• Louisville X-Press Staff

Animal Shelters Prepare for Influx of Unwanted, Abandoned Leprechauns

"It's unfortunate, but it happens every year," said Sheila Howser, director of the East Louisville Animal Shelter. "St. Patrick's day comes and all these parents think it will be really cute and fun to get their kids a leprechaun, but of course, they do zero research first."

Sheila was kind enough to talk to us while placing her order for wrought iron pots and gold coins the incoming leprechauns will rely on for sustenance. "It doesn't help that all those stupid pet stores stock up and advertise the hell out of how amazing leprechauns are, but they leave out all the care they require. Gold, green beer, the costs add up." Sheila shakes her head, "Not to mention they are notoriously difficult to train, and they shit everywhere. Oh, and they cuss like sailors, so they aren't even good for kids. Plus, most of the store-bought leprechauns come from 'leprechaun mills', so they look ok in the store but most of them are inbred and riddled with health problems that haven't presented yet."


"They only smell like clover when they're freshly washed, which they don't do themselves. After a couple of days, your house will smell like a peat bog. Sure you can just bathe them yourself, but imagine trying to bathe and large dog that absolutely hates it, now imagine that dog also has thumbs, punches you in the dick, and says uncouth things about your mom. No one wants to bathe these things."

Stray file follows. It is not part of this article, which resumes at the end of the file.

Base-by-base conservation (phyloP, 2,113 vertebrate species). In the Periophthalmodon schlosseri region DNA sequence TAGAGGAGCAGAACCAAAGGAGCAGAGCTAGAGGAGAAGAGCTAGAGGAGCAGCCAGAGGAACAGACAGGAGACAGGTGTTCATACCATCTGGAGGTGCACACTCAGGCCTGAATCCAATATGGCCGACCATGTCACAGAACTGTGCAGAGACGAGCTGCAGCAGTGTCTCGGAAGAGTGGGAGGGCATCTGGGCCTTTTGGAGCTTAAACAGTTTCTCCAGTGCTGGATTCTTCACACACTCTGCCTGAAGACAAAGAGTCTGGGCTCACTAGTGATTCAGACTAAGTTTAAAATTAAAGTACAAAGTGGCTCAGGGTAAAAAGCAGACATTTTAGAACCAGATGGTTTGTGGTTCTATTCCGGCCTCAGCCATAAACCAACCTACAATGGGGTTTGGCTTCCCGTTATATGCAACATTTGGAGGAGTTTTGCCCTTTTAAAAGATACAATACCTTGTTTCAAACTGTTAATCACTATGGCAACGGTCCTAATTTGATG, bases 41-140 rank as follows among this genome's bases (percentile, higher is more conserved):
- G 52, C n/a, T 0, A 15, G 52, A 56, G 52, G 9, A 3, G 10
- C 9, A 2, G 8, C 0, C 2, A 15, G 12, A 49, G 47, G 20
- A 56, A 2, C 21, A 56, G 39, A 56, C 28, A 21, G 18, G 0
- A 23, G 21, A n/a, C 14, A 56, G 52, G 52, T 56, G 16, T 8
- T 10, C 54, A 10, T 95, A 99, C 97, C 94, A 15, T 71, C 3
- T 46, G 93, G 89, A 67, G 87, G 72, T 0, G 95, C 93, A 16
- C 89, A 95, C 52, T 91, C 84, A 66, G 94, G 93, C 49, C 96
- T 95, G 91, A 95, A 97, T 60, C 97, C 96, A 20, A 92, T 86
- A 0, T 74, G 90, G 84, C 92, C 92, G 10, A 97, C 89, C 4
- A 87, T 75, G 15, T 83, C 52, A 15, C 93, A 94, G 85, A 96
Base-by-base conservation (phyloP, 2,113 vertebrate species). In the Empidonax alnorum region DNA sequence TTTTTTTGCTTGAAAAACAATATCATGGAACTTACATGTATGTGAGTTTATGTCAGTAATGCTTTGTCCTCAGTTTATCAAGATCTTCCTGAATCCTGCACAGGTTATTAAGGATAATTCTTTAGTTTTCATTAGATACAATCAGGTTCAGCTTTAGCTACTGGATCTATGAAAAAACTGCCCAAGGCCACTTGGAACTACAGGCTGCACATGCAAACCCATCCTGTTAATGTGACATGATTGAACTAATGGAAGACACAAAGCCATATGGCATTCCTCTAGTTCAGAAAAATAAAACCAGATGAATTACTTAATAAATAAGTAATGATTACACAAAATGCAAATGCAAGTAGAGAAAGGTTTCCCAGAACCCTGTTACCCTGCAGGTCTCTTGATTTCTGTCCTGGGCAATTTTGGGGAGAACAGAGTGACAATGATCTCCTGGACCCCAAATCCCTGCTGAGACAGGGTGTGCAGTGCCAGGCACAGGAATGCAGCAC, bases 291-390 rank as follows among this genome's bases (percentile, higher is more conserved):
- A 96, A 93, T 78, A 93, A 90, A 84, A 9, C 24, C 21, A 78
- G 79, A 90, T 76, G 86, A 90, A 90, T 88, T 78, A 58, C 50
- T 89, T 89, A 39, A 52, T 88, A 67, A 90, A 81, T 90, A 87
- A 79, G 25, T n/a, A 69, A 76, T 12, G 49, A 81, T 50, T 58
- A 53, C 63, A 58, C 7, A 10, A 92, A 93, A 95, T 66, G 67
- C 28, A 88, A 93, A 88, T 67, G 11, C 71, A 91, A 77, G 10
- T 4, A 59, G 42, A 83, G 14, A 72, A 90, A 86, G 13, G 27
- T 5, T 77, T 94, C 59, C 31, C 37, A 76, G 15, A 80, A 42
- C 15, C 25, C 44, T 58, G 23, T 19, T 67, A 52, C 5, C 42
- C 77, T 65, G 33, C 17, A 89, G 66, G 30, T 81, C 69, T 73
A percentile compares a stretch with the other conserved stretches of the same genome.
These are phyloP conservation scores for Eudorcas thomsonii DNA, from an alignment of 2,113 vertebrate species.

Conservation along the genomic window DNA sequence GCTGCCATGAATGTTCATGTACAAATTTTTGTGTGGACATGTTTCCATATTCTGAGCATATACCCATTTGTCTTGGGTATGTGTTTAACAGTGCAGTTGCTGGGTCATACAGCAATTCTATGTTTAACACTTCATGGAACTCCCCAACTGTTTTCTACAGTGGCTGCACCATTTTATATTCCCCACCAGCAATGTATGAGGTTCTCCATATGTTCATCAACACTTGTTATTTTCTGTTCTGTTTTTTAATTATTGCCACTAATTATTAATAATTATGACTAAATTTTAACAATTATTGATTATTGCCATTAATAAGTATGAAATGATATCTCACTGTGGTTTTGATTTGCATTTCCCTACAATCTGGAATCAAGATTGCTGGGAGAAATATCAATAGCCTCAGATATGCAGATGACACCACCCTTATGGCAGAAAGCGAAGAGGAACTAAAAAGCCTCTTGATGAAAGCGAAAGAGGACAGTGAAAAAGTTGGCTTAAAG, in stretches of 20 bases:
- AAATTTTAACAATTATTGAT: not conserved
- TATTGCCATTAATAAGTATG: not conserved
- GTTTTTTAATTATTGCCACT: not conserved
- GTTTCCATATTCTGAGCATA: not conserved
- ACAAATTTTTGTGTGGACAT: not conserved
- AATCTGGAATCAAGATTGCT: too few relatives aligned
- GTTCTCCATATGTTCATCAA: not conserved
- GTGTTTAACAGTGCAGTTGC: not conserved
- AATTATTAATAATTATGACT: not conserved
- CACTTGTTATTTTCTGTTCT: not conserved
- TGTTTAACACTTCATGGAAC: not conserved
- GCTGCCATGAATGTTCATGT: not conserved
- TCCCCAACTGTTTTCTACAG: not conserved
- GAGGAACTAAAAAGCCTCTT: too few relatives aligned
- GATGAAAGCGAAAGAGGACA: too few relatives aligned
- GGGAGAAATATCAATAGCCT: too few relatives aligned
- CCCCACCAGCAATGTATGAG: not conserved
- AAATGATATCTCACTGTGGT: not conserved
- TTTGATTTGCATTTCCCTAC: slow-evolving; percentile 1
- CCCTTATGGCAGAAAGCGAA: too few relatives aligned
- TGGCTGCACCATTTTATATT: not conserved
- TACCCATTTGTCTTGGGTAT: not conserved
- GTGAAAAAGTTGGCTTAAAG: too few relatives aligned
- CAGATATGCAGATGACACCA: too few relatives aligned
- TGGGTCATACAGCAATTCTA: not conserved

"Sure the dancing is cute at first, but then you realize it's not a cute little 'trick' they do, it's just their default state of being. It never stops, all hours of the night, and they only sleep when you go to work so there's no real relief. And the Irish fiddle music that just plays non-stop whenever they're around! I don't know where it comes from, it's just in the air, but drives people crazy when they sober up and realize it doesn't stop. Ever. Even when they die it still lingers for a few days, just gets more somber."


Sheila told us despite their best efforts to rehome, most of the leprechauns brought to the shelter are ultimately euthanized. "The demand doesn't extend past the first half of March. No one is clamoring for a leprechaun in October. Sure the skins make good Halloween costumes, but that practice got outlawed, thank God..."





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